Coming home

2008-02-02 00:00

There will be widespread disappointment that the national soccer team has made an early return from the African Cup of Nations tournament, again finishing without a win. Inevitably, sections of the media and the public who seem always to demand instant gratification will again be casting about for scapegoats.

It must be hoped that the football authorities will not give in to this kind of pressure. If anybody seriously believed that Bafana Bafana would advance beyond the first round, that expectation was unrealistic. True, there were some shocking defensive errors and some disappointing finishing, but the overall performance was pretty much what the more sober analysts had anticipated.

Looking towards 2010, coach Carlos Alberto Parreira took a relatively inexperienced but promising squad to Ghana and along the way he lost the services of both his first-choice goalkeeper and his most accomplished midfield playmaker. Even so, the team played some constructive, attractive and effective football. But for two extraordinary saves, a goalpost rebound and (it must be said) a dubious refereeing decision, they might well have won their final match.

It certainly is a vast improvement on the debacle in Egypt two years ago. What is needed now is for the nation to throw its wholehearted support behind Parreira and his players as they prepare for the 2010 World Cup. Again, it may be unrealistic to expect South Africa’s squad to unseat the world’s top footballing nations, but the Ghanaian experience provides reason to hope for a very creditable showing.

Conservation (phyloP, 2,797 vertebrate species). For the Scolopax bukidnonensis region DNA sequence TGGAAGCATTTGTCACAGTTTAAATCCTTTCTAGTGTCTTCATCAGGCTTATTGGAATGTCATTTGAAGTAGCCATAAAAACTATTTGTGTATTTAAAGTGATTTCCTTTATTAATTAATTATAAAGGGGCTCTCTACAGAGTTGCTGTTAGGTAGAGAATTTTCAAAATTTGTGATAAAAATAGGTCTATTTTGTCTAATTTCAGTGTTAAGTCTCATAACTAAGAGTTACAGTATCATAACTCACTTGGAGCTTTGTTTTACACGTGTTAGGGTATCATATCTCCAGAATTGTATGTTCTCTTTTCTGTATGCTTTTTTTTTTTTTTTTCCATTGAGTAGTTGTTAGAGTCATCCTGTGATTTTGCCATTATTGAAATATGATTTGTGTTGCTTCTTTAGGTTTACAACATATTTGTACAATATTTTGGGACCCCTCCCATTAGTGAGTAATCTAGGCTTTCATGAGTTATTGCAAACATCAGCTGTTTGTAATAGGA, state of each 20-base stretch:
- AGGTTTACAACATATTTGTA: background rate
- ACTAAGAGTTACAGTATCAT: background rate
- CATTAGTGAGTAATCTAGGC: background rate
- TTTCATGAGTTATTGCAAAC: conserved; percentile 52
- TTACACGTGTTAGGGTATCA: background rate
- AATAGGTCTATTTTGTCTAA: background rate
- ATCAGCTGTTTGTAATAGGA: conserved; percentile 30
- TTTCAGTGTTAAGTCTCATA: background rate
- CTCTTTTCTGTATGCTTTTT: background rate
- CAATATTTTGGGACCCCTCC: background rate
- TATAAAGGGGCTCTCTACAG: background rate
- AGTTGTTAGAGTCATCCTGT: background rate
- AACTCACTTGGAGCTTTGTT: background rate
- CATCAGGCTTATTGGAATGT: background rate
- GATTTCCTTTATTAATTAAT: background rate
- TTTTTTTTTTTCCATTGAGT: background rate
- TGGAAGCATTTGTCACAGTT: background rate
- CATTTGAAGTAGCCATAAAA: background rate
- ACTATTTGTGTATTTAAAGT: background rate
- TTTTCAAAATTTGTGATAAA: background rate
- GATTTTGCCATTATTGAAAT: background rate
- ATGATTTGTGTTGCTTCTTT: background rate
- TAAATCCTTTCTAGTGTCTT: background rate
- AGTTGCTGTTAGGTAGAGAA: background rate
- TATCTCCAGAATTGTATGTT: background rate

Whether the same can be expected for the performance of the nation off the field may be doubtful. Ever since Fifa chose the venue, “2010” has acquired an almost mystical status as the measure of all things. Can we manage 2010? Will the stadia and infrastructure be ready? Will crime be under control? And what about the power outages? Even if the stadia and television networks have their extra generators, will the thousands of visiting fans find themselves trapped in gridlocked traffic, suspended in stalled cable cars and lifts, and inconvenienced in gloomy hotels, restaurants and shopping malls as thousands upon thousands of South Africans now are? Will they come expecting a world-class event and go home disenchanted, unsettled by anxiety about their personal safety and convinced that this is a society unravelling?

No matter how Bafana Bafana fare on the field, unless the government and the people can together deal with some very daunting problems, what ought to be a national triumph could well become a national humiliation.

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